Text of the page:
In-Depth

Once Solidly Republican, Texas’ 22nd Congressional District Is Now A Toss-Up

Fifteen Republicans and five Democrats are fighting for their party’s nominations to succeed Rep. Pete Olson.

[Map of Texas’ 22nd congressional district. Credit: Davis Land/Houston Public Media]

Texas’ 22nd congressional district brackets Houston from Fort Bend County to southeast Harris County. For decades, voters from Katy and Sugar Land to Pearland and Webster preferred Republicans when they picked their member of Congress — often by a two-to-one margin. But in 2018, Congressman Pete Olson won reelection by just five percentage points. Now, Olson is retiring, and the race to replace him is as competitive as it gets.

The Republican field

This March, Republican primary voters will have their pick of 15 men and women to take Pete Olson’s place. That all but guarantees the top two vote-getters will go to a runoff election in May. Right now, though, the top candidate to watch is probably Fort Bend County Sheriff Troy Nehls.

“If you look at the makeup of Congressional District 22, 70% of the votes come out of Fort Bend County,” Nehls said. “About 20%, 22% come out of Brazoria, and then there’s about 9% out of Friendswood [in Harris County].” 

Nehls is the only Fort Bend County officeholder among the candidates, which he believes gives him an organizational edge. Ask Nehls what he thinks is the most important issue in the campaign, and he doesn’t hesitate.

“What I see is Washington’s unwillingness to help the people in this district. The broken immigration laws is a prime example,” he said. 

Nehls is running on a pledge to crack down on illegal immigration, which he blames for human trafficking, drug trafficking and much of the violent crime in the district. That’s despite multiple studies that show illegal immigration doesn’t increase violent crime. Nehls says Congress needs to secure the southern border.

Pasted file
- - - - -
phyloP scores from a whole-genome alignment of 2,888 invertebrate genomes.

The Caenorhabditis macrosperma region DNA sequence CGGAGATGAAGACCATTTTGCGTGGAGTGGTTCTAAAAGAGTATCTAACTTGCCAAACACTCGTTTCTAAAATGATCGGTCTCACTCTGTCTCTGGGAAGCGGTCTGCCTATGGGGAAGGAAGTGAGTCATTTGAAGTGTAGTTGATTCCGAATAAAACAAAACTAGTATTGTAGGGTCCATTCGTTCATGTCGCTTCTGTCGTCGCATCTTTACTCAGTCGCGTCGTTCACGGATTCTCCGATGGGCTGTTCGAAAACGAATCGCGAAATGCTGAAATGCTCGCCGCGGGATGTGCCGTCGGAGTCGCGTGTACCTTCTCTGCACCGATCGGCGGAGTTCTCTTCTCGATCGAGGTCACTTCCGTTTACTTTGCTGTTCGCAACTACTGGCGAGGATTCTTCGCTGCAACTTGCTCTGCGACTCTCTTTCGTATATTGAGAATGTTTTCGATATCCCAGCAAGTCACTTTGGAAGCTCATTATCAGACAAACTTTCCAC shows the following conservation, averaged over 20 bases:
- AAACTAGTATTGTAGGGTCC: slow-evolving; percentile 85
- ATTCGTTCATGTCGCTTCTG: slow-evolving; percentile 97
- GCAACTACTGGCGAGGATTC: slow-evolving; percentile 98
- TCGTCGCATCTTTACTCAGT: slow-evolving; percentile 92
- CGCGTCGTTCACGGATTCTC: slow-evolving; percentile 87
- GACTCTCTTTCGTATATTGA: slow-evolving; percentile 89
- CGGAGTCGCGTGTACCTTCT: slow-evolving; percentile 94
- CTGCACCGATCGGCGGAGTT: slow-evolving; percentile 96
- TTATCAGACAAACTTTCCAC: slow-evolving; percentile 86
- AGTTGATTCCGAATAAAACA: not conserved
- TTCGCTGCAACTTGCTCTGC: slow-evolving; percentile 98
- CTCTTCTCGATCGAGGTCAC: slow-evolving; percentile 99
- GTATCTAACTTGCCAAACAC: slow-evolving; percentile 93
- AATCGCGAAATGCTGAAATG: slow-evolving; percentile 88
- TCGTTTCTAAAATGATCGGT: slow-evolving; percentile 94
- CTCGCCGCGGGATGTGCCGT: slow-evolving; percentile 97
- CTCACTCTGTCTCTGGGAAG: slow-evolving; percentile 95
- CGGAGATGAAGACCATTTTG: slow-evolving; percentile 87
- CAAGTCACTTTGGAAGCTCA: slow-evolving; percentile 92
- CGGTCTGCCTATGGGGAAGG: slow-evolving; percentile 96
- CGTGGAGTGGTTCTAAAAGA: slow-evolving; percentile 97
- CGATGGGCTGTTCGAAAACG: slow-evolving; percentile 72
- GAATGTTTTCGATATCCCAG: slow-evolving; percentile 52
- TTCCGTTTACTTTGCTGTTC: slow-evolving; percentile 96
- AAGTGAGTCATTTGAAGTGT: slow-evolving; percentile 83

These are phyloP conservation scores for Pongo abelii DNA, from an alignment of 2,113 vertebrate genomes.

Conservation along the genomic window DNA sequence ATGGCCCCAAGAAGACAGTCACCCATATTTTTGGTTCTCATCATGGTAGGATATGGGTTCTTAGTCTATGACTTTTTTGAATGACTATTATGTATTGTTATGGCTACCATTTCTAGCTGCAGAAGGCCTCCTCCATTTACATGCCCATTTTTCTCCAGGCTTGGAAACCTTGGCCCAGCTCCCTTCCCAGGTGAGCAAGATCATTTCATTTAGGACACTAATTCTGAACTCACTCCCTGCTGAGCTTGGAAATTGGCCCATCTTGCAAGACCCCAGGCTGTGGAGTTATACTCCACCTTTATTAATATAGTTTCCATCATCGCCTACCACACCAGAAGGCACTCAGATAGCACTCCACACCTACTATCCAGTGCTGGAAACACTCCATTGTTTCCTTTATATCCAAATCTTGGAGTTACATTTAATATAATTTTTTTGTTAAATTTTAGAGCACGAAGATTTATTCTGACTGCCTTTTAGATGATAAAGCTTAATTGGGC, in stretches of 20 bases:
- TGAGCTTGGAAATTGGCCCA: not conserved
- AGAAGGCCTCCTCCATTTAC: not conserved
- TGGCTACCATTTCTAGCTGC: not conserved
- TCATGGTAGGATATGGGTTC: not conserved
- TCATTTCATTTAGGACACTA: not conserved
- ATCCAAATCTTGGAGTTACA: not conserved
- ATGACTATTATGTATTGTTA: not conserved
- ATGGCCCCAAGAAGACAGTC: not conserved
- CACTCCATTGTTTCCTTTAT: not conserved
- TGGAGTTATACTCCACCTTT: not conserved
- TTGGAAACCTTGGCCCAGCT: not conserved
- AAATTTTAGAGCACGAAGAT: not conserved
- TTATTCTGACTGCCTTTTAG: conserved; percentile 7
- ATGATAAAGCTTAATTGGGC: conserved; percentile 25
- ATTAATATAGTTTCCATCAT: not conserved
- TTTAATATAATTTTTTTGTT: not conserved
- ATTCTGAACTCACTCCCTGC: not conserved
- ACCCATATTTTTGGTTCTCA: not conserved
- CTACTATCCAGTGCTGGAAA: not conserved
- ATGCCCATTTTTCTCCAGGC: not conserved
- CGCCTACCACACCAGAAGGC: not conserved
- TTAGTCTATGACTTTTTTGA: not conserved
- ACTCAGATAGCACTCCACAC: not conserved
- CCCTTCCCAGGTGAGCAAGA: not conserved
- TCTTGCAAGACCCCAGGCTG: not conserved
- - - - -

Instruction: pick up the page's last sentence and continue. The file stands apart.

“And now President Trump is trying to do it on his own by building that border wall, which I support that border wall. I truly do. A big beautiful wall,” Nehls said. “But we want beautiful gates on it, because this isn’t about legal immigration. This is about illegal immigration.”

Kathaleen Wall, a major Republican donor and former candidate for Texas’ 2nd Congressional District who is now also running for TX-22, has taken a similar position. As she states in her ad, “I’ll protect the sovereignty of our country by building a wall.”

Immigration is far from the only issue for the field. Former Brazoria County Court judge Greg Hill is primarily concerned with flood infrastructure and transportation.

“The district itself,” Hill said, “and really for the most part the region too, we have issues as it relates to flooding…and quite frankly that’s the reason why I think it’s important to have a U.S. congressman that works to bring money home to the district on those sorts of issues.”

Flooding’s also a top concern for Pierce Bush, grandson of President George H.W. Bush and nephew of President George W. Bush. But even he’s finding it hard to avoid immigration as an issue. The younger Bush is CEO of the nonprofit Big Brothers Big Sisters Lone Star. 

“It’s clear we have a broken immigration system,” Pierce Bush said. “I have seen in my experience leading the nation’s largest one-to-one mentoring agency here in this [community], I have seen families torn apart by the violence and the evil of drugs and drug cartels that are exploiting our porous southern border. We have to stop that.”

Other candidates seeking the Republican nomination include Jon Camarillo, Douglas Haggard, Aaron Hermes, Matt Hinton, Dan Mathews, Diana Miller, Brandon T. Penko, Shandon Phan, Bangar Reddy, Howard Steele and Joe Walz.

This is a district largely crafted by and for former Congressman Tom DeLay. One might expect a hardline stance to be a must here. But Craig Goodman of the University of Houston-Victoria said what works in the March primary might no longer guarantee a win in November.

“You’ve seen a dramatic decrease, for example, you know, in the Republican vote share in the district more generally,” Goodman said.

The district is now a lot more diverse than it used to be. More than a quarter of the population is Hispanic. Nearly a fifth of the population is Asian. And many of those residents are immigrants or the children of immigrants.